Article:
It happens during an occasional hiatus when a film with heart and soul appears to melt you down. Very few could have a translucent and vibrant mix of love, eccentricity, attitude, sadness, loss, romance, obsession, creativity and perhaps, madness. ‘Rockstar’ embodies these in plenty and takes you through a journey of elapsed yet powerful minds.
It’s a musical and the fact remains has it has bygone the script of the film in every single frame of the 2 hour 25 minute Imtiaz Ali offering. I have to admit that ARRs compositions are very closely etched with the threads and caricature of the film. The way it begins, the manner in which Imtiaz takes you through the valley of Kashmir and caresses past the sedative lanes of Prague are poignant. The story oscillates between JJ and Jordan impressively, his rise to stardom and fall from grace owing to creative indiscipline is a stuff that’s emerging from the tales of our real yet disgraced reel entertainers. The storyline cannot be termed unique (it’s unfortunate that it has few similarities with a dud that happened to release couple of months before – MBKD) but thankfully, the ordeal isn’t replicated here at its worst. Rather, the proceedings of their love story has a touch of elegance masquerading infinite barriers. The steamy sequences are not left out but handled with connotations of a classic and oozes exuberance. Well, if it’s a musical and a love story, such depictions are an epitome of fluctuating human desires. Evidently, they are congenial and apt.
‘Rockstar’ reinforces the age old formula of the tinsel town in to a grand symphony. ‘Zindagi mein kuch banna hai to dard chahiye’ is the statement doing the rounds and JJ becomes Jordan, not to mention that you need to be unanimously talented and carry the passion inside your guitar. “A woman is man’s greatest inspiration, not because he wins her with all in the platter but loses her with everything at stake”. I live by this beautiful plot but ‘Rockstar’ pulls you in with this as the pinnacle and carries you through with aplomb.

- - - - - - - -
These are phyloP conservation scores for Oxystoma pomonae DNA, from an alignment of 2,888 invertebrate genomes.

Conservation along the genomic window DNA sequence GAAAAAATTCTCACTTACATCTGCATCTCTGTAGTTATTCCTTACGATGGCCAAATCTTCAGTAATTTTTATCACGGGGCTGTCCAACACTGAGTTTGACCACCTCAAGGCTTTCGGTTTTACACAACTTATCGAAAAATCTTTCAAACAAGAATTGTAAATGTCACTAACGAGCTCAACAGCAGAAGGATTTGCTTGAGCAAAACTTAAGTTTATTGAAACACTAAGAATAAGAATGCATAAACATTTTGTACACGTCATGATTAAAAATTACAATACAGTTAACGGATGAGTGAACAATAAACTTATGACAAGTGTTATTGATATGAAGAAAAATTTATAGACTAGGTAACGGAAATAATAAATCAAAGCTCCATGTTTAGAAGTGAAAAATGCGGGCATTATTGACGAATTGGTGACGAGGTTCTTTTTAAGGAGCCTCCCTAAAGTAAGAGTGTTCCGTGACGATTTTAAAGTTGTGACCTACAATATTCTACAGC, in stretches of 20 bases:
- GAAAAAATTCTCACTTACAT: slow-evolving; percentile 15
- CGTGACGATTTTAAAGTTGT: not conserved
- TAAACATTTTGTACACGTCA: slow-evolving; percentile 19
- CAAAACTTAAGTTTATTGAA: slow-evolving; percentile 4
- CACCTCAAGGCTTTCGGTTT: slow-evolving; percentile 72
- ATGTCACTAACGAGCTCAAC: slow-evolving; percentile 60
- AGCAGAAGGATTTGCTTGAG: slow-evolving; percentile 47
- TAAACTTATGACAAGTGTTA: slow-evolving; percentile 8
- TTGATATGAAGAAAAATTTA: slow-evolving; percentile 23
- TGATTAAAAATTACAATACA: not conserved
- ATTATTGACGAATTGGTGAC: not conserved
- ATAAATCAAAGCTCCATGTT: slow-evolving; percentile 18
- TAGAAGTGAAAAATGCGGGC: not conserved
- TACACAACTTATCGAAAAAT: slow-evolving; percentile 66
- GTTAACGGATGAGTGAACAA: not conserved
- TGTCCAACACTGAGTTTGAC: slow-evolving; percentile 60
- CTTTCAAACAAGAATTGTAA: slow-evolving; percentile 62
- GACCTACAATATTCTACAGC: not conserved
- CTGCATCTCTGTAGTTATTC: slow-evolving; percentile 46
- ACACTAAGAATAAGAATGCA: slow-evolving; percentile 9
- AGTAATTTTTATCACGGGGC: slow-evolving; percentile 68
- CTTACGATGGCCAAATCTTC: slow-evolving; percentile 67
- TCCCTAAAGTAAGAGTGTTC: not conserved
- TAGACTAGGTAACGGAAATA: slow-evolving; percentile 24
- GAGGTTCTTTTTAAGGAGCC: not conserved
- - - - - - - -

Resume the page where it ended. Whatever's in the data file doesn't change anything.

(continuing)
For me, the cast was critical and again, not so very critical. Jordan aka Ranbir Kapoor walks away with all the accolades and deserves a pat on his back (though I still feel his best is yet to come). Imtiaz made this for him and he has obliged with a crackling performance. Nargis Fakhri makes a stunning entry in to the BO and owes it all to Imtiaz for a royal beginning. Performance-wise, It was a mixed bag but for a debutante, I see it as a grand beginning. She is very hot, though and you will battle to take your eyes off her. Yahoo man’s final celluloid appearance was an icing on the cake. The rest, as they say, were just about there to render aid to the central characters.
The winner, not surprisingly enough and with all due respect to Ashtavinayak and Imtiaz Ali, is A.R.Rahman. I remain soaked in ‘Naadan Parindey’, ‘Tum Ho’, ‘Kun Faya Kun’, ‘Hawaa Hawaa’ and ‘Katiya Karoon’. I go berserk every time ‘Sadda Haq’ and ‘Aur Ho’ is played, no wonder the former is being touted as the ‘Anthem of the Youth’. Arguably, this is one of Rahman’s finest magical products and undeniably, the soundtrack of the decade. Mohit Chauhan has arrived and is the flavour of the month.
I had expectations from ‘Rockstar’ and I came out of the cinemas with curtailed vigour. Imtiaz has struck gold, yet again and Bollywood has reasons to cheer from the stables back home.